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Electronic Accessories

  • When it's time to buy new batteries, there are plenty of choices out there. The way to decide which is the best option for you is to first consider what you need the batteries for, then examine what the battery is capable of doing. It all boils down to two choices; disposable or rechargeable. Simply put, disposable batteries are just that. You get a one-time use out of them and when they're drained of their power you throw them away. Rechargeables allow you to keep the cells and re-charge them repeatedly, saving time and money when it comes to the power source in your electronics. However, rechargeables aren't necessarily appropriate for every device or application. Disposable batteries are good for almost all devices, as long as you have the correct size for the application you're looking to power up. These come in two common types; alkaline and lithium. Alkaline are the most widely used as they have a slow self-discharge rate, they can be stored for a long time without any loss of charge (roughly about seven years), and these are often used in low-drain devices such as radios, remote controls, and other devices that don't require constant use at high voltage. There are high-drain versions of alkaline batteries available as well and these are intended for devices that require more juice more frequently. These 'premium' alkaline batteries cost more but provide a charge that is similar to a lithium battery. Lithium batteries last longer, can be stored longer, weigh less than a regular battery and provide nearly double or triple the power capacity of a standard alkaline battery. They also perform well in extreme temperatures. But they all have one thing in common at their very basic purpose; when they've been drained, you throw them away. Rechargeable batteries are cells that you can recharge when they're out of juice. Slip them into any charger and after a short period of time, they're fresh and ready for use all over again. They are usually more expensive than disposables, but you save money in the long run since you only buy them once. You can find them in three different types: Nickel Cadmium, Nickel Metal Hydride and Lithium-Ion (not be confused with the lithium disposables above). Depending upon which type you choose, some have low self-discharge rates, where the battery maintains its charge for an extended period of time, and others have higher rates, in which the battery does the exact opposite. No matter which type you choose, rechargeable batteries are often recommended for high-drain devices that require constant power and at large volumes. The reason is easy to understand; rechargeables can be re-charged and replaced quickly and easily and without additional costs beyond the price of electricity from an outlet. To go out and keep buying disposables for a device that needs such a power load would probably get more expensive than paying a one-time cost for a set of rechargeables and a charger.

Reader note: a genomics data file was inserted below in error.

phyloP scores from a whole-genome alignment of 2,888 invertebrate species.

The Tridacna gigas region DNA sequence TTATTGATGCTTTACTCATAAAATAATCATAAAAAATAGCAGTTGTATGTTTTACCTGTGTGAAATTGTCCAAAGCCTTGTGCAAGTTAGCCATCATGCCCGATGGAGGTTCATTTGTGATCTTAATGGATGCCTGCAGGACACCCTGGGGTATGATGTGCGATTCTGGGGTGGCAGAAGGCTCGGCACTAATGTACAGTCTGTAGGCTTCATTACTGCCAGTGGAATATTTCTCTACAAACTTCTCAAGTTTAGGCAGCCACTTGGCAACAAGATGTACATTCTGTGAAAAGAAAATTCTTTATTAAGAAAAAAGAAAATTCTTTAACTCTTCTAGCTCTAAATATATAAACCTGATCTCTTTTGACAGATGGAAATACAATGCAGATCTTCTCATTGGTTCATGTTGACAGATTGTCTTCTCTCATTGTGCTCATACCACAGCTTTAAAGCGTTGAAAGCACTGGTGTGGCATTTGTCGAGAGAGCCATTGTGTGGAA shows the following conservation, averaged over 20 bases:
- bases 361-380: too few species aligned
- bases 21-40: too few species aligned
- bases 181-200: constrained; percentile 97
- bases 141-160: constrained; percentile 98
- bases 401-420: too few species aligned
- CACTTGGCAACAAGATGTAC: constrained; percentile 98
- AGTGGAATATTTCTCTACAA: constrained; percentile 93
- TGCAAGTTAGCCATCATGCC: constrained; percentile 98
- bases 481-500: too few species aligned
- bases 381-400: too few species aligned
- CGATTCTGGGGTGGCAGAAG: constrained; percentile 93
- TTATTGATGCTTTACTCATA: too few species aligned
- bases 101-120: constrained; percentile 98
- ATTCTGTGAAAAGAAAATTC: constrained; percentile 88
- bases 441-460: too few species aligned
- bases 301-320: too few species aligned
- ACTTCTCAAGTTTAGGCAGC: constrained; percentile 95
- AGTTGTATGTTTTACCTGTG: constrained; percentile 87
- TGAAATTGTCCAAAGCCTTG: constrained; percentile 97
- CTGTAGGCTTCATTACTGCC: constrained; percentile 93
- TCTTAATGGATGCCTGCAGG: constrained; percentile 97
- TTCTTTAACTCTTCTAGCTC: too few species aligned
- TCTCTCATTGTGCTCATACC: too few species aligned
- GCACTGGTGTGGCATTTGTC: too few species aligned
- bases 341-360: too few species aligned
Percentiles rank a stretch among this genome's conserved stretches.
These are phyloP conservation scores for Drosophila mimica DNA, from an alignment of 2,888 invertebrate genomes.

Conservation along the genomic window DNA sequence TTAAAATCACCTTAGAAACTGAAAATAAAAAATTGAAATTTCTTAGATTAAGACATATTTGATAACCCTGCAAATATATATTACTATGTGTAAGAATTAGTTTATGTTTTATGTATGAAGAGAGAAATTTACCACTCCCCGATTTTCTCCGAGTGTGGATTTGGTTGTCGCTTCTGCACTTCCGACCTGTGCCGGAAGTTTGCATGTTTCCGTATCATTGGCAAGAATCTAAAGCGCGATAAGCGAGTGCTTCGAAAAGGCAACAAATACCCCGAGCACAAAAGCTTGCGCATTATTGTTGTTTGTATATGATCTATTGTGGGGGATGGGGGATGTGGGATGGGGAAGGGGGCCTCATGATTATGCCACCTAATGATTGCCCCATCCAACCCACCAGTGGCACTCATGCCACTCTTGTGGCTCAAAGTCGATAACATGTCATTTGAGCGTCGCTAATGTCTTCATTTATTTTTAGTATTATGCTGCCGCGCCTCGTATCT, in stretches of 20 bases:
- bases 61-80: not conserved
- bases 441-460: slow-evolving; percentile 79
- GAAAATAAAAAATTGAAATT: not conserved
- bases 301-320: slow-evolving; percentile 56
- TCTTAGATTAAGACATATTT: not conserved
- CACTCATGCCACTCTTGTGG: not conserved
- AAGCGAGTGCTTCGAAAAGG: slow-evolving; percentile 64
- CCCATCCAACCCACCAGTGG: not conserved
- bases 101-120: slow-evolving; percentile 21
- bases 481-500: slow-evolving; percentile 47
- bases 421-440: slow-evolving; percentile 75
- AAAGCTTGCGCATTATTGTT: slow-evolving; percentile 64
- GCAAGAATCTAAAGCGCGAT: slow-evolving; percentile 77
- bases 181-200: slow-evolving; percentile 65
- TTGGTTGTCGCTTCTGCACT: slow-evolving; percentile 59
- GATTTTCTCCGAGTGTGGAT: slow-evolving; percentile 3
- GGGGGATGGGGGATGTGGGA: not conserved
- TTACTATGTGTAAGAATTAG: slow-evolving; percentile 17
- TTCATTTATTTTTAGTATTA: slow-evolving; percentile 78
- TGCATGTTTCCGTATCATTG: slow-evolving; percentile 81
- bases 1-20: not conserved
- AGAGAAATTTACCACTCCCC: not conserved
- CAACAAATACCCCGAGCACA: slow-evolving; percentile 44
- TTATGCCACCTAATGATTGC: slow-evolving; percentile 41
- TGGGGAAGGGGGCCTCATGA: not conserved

October 28, 2014